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Wombles, The (1973-75, 1998-99)

Courtesy of The Cookie Jar Entertainment Inc

Main image of Wombles, The (1973-75, 1998-99)
FilmFair London for BBC, 5/2/73 - 2/3/73
60 x 5 minute episodes in 3 series
Revived 1998: 26 x 10 minute episodes in 2 series plus 2 specials
WriterElisabeth Beresford
Designed and Directed byIvor Wood
AnimationBarry Leith
Music and LyricsMike Batt
Told byBernard Cribbins

Furry creatures live in a burrow hidden within Wimbledon Common, unseen by human eyes. These Wombles make good use of all manner of items left behind by thoughtless humans.

Show full synopsis

The Wombles of Wimbledon Common were first introduced in the books of Elisabeth Beresford, initially as dark brown, bear-like creatures, in 1968. For the 1973 television series, animator Ivor Wood devised a more distinctive two foot high rodent with brown velvet snout and grey fur.

The Wombles were brought to life by stop-motion animation and the vocal talents of narrator Bernard Cribbins. Cribbins provided voices for all of the original characters, many with Cockney accents. There was wise old Uncle Bulgaria, head of the burrow and always on the look out for a discarded copy of The Times, the lazy and rather greedy Orinoco in hat and scarf, French chef Madame Cholet and the strong but slow Tomsk.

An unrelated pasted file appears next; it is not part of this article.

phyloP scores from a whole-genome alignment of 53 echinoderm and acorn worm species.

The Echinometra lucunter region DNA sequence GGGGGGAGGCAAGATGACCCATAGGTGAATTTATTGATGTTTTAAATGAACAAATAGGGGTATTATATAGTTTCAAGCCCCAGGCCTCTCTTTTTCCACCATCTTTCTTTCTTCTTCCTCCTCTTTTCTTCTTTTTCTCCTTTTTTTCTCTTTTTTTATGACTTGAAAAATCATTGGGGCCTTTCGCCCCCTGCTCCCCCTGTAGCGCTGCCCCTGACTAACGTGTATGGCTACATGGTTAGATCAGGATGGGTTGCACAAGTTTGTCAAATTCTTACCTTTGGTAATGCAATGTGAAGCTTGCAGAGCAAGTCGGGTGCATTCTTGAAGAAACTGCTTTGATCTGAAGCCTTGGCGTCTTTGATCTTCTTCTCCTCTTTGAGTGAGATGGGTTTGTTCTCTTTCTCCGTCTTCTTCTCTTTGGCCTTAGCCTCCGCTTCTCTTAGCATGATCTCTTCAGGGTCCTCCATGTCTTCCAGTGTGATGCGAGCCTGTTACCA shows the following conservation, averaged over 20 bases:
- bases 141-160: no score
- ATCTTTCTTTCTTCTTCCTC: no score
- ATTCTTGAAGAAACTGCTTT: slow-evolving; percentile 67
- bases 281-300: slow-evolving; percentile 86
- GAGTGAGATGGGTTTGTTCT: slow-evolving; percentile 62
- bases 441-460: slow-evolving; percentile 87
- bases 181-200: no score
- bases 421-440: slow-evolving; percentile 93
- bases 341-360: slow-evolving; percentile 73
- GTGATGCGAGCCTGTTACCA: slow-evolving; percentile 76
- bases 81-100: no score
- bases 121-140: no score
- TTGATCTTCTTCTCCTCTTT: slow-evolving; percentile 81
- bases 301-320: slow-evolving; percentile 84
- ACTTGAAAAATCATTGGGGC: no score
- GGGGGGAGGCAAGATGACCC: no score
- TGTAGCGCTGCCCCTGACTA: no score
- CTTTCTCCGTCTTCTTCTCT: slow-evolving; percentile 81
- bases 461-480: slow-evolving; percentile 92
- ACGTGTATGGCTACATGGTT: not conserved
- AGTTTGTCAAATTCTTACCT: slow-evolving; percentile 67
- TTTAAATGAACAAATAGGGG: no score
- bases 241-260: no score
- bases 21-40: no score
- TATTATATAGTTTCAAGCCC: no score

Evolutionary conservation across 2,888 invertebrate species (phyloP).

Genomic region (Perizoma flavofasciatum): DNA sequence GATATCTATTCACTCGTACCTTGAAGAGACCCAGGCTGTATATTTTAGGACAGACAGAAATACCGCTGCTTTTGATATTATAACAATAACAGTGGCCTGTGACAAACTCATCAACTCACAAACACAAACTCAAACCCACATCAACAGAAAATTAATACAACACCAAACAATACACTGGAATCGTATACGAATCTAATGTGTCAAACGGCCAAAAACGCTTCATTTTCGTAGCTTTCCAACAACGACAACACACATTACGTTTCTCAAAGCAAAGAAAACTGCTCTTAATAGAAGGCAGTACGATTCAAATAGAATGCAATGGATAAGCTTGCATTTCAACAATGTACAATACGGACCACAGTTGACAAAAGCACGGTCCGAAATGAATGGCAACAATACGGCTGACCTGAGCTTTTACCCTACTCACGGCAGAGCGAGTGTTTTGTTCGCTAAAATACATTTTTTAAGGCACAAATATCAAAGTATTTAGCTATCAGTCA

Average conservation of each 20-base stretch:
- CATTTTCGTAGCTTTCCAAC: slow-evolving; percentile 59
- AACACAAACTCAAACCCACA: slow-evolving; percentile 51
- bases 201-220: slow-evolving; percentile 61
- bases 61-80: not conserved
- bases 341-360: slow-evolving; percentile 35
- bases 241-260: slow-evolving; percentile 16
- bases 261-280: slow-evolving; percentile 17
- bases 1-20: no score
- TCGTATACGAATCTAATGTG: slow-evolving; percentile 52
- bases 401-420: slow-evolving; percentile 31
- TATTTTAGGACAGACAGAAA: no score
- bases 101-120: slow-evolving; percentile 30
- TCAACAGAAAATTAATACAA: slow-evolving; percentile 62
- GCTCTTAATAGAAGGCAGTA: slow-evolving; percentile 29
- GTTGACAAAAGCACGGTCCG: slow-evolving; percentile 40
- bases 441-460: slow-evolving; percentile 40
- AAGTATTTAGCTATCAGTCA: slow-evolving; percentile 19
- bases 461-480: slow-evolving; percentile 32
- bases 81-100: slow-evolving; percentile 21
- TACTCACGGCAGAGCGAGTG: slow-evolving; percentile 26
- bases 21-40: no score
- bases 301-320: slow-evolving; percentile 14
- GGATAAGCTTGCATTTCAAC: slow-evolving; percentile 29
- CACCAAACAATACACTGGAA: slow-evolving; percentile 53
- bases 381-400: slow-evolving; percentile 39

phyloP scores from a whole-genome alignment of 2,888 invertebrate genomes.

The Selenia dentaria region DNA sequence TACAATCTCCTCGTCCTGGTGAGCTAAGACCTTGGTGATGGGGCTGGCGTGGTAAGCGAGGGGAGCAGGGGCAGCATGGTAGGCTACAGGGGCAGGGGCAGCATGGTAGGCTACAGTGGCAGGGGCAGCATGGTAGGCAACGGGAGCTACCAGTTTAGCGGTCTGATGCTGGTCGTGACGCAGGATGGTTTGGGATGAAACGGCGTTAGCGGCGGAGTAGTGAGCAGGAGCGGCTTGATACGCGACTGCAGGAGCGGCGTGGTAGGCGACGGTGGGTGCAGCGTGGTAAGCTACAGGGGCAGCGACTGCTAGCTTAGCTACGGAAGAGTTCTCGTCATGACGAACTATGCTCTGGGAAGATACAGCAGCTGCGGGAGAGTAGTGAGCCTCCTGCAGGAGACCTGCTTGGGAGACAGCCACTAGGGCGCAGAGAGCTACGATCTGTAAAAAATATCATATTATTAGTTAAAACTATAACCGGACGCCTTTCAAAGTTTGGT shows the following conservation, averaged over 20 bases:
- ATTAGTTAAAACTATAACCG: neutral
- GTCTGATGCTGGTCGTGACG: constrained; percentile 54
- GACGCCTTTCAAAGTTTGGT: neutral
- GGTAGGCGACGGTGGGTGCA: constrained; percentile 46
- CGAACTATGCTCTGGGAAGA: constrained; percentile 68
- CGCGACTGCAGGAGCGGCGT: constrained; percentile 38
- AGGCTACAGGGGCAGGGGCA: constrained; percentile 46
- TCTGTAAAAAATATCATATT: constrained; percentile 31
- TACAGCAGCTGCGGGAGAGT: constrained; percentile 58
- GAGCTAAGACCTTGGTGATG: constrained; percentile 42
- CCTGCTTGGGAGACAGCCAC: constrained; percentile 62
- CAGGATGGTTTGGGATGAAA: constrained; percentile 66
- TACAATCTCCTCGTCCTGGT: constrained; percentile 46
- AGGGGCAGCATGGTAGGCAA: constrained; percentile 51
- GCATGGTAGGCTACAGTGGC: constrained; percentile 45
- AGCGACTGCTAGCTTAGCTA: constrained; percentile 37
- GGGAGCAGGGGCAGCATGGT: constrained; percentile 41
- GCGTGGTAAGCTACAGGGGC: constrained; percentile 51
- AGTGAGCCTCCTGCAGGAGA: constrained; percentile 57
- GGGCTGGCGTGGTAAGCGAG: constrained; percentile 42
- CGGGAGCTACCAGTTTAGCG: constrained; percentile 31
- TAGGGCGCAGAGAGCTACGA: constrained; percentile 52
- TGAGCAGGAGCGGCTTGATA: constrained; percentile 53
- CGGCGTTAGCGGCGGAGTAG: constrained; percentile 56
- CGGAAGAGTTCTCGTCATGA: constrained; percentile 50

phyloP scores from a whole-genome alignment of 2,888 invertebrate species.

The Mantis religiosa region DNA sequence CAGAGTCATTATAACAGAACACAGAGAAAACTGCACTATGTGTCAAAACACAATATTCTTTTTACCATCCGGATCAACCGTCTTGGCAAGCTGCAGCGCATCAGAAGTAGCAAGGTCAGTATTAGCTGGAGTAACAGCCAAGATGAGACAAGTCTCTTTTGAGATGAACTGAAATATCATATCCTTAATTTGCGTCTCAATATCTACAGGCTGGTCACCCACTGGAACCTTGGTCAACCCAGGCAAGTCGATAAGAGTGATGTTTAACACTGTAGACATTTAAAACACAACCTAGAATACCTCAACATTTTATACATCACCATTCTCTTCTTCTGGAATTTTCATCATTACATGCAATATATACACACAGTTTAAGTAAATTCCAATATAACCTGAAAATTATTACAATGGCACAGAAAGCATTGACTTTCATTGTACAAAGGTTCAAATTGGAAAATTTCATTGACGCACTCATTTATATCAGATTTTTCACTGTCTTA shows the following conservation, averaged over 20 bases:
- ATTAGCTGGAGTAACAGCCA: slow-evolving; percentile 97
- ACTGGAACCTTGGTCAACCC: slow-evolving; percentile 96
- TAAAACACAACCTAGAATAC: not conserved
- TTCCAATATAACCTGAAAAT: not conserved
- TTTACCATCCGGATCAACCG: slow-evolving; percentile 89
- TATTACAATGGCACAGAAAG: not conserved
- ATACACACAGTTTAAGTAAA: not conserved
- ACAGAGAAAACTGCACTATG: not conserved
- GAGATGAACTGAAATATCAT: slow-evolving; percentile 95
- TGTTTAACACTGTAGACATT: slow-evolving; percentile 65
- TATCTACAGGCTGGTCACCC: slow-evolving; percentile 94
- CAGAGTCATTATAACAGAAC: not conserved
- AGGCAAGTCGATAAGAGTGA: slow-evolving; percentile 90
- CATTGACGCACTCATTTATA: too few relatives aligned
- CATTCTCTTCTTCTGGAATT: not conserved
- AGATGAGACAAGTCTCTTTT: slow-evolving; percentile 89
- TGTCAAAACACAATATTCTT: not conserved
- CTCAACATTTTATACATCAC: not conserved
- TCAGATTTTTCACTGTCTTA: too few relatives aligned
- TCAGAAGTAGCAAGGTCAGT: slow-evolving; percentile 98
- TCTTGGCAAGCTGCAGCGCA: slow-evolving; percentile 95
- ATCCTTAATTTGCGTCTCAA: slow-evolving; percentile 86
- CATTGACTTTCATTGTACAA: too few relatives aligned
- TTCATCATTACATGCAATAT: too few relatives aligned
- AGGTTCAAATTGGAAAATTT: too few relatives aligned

Most stories centred on the ingenuity of Wombles Wellington or Tobermory in making all manner of wacky inventions from the discarded bits and pieces humans leave behind, exploiting the contraptions' capacity for slapstick. At this time, contrary to popular belief, the Wombles were never clearly anti-litter or pro-green issues; it is easy to see them as opportunist scavengers who recycle because it suits them.

It was the 1977 feature film Wombling Free (d. Lionel Jeffries) that pushed the notion of the Wombles as champions of ecology. Bonnie Langford starred as a little girl who could see the Wombles while adults could not - the film was peculiar for utilising six foot high Wombles alongside human actors. These costumes had seen previous use as stage costumes to promote the phenomenal career of a Wombles pop group. Mike Batt's group enjoyed five Top 20 hits in 1974, setting a precedent for more recent children's TV chart stars like Bob the Builder and the Tweenies.

Growing awareness of ecological issues in the 1990s prompted a Wombles comeback. Their green credentials were most proudly displayed in a 1991 half-hour special, 'The Wandering Wombles', which saw them protect Brazilian rainforests and Kenyan elephants. Two further series of ten-minute episodes, backed by Canadian money, followed the more fun vein of the 1970s. Beresford denied pandering to political correctness with new Wombles, including treehouse-dwelling eco-radical Alderney, Asian Womble Shansi, dreadlocked Stepney and Brazilian Obidos.

Alistair McGown

Click titles to see or read more

Video Clips
Complete episode: 'One Pair of Feet' (4:36)
Production stills
Cribbins, Bernard (1928-)
Wood, Ivor (1932-2004)
Children's Puppets and Animation